The Pagan community exists, without doubt. I think it is coming of age and is calling out for a rite of passage. But just as our modern society has abandoned these so we no longer mark when a child becomes a man (other than being able to drink legally), or when a girl becomes a woman, it’s up to us to guide it though this process. After all it is us who are the Pagan community – our spirits make up it’s body. Although we can sometimes see our own bodies as separate from who we are, just a vehicle to carry us around, it is good to recognise that the body, the community, is not separate, and if it is nurtured, honoured and loved, it’ll serve the whole, and the individual.
In March 1994 I sent off for the introductory leaflet for the Order of Bards, Ovates and Druids. I remember receiving it in the post a few days later, opening the envelope, seeing the stone ‘trilithon’ on the cover, and then reading about the Druids, the Ovates, the Bards. As I read I realised that I’d thought this way for years. I was so excited that I immediately sent off for their introductory pack. Soon, this large brown envelope appeared through my letterbox, so I took it to Ditchling Common pond, to read it by the water. It was a beautiful hot day. I settled down and began to read…
How the price of a stamp can change your life.
16 years later I am standing in Glastonbury Town Hall with 200 other Druids. A ceremony has been prepared for two people – the Pendragon of the Order, Will Worthington, and myself – the person who will shortly step into the role he has so wonderfully fulfilled over the past 19 years. I am feeling excited, nervous, a waterfall of emotion is flooding over me as I see Will stand before the altar, and return the Order’s sword. He is honoured, he is celebrated, he is loved. Tears are filling my eyes as I know just how much he has gone through during those 19 years, and what this moment must mean to him.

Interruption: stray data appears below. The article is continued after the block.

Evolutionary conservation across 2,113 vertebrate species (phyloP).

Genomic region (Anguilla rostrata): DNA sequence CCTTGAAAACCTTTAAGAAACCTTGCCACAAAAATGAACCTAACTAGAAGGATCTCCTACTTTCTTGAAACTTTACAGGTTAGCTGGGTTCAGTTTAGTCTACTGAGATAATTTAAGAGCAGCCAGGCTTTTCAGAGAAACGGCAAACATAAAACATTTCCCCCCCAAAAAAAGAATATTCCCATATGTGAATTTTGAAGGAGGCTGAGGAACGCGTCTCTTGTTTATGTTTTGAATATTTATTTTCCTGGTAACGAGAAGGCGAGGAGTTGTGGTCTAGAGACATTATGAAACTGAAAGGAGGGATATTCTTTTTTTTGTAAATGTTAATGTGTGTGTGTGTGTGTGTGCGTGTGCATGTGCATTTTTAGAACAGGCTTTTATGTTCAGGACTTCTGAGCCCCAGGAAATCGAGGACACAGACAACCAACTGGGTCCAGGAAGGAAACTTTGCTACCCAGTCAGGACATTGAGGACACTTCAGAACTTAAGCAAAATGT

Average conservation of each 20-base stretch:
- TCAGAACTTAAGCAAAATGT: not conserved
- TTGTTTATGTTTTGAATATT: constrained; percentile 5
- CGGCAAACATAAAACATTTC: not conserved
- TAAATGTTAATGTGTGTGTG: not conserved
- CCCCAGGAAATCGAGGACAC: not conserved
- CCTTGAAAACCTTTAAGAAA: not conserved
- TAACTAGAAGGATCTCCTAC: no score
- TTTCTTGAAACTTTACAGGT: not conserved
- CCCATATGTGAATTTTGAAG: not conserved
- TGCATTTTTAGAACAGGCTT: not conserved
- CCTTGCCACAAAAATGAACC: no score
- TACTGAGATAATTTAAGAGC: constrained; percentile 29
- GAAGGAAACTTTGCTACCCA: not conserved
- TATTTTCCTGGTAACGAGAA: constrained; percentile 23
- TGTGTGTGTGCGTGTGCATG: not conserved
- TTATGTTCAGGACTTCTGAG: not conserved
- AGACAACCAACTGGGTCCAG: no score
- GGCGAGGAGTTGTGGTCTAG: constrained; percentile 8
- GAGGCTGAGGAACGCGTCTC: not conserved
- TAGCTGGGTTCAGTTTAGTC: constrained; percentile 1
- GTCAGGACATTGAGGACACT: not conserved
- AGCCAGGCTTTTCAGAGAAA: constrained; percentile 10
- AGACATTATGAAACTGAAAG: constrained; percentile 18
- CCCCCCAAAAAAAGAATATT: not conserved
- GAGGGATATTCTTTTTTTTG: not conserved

Then I am brought forward.
I have been a facilitator of the Anderida Grove for 13 years. I have initiated many people into the Bardic tradition, as I was initiated as a Bard at the Spring Equinox in 1995. After completing the training courses of the Order in 2002 I asked my Grove to re-initiate me as a Bard as this is where I felt my life’s journey had led me, and it’s where I wished to stay. So I hadn’t been through a rite of passage like this for 8 years. It’s good to remember what it feels like. The unknown, the way it can feel like the Universe is watching you, seeing what you do, listening to your responses, taking note, and shifting things into alignment. There is no need to go into any detail about the ritual itself. All of those feelings returned to me, and reminded me once more of the hidden power that lies behind this modern Druidic tradition. I was given the blessed scabbard, and the Order’s sword, and proclaimed the new Pendragon of the Order of Bards, Ovates and Druids. With it, new doors have opened. I felt as I did the day after my Bardic initiation. It’s like my eyes have opened even more to the wonders of life. It’s hard to explain how this all feels. I am so full of the excitement for life I could just explode! But there are quieter, subtle shifts too. Magic is happening.
I’m off to the USA on Saturday to play some concerts at the Pagan Spirit Gathering. It’s a week-long camp so I’ll hopefully have some time to just sit quietly and meditate, and allow this all to sink in. But I don’t think they’ll let me take the sword on the plane! I’m sure this won’t be the last post about this experience, and I thought long and hard about posting anything at all. I didn’t want it to seem like an ego driven thing, but silence can also be interpreted as ego. I take this role on humbly, with honesty, and integrity, and with the aim of service to the Order, and this tradition I love so much.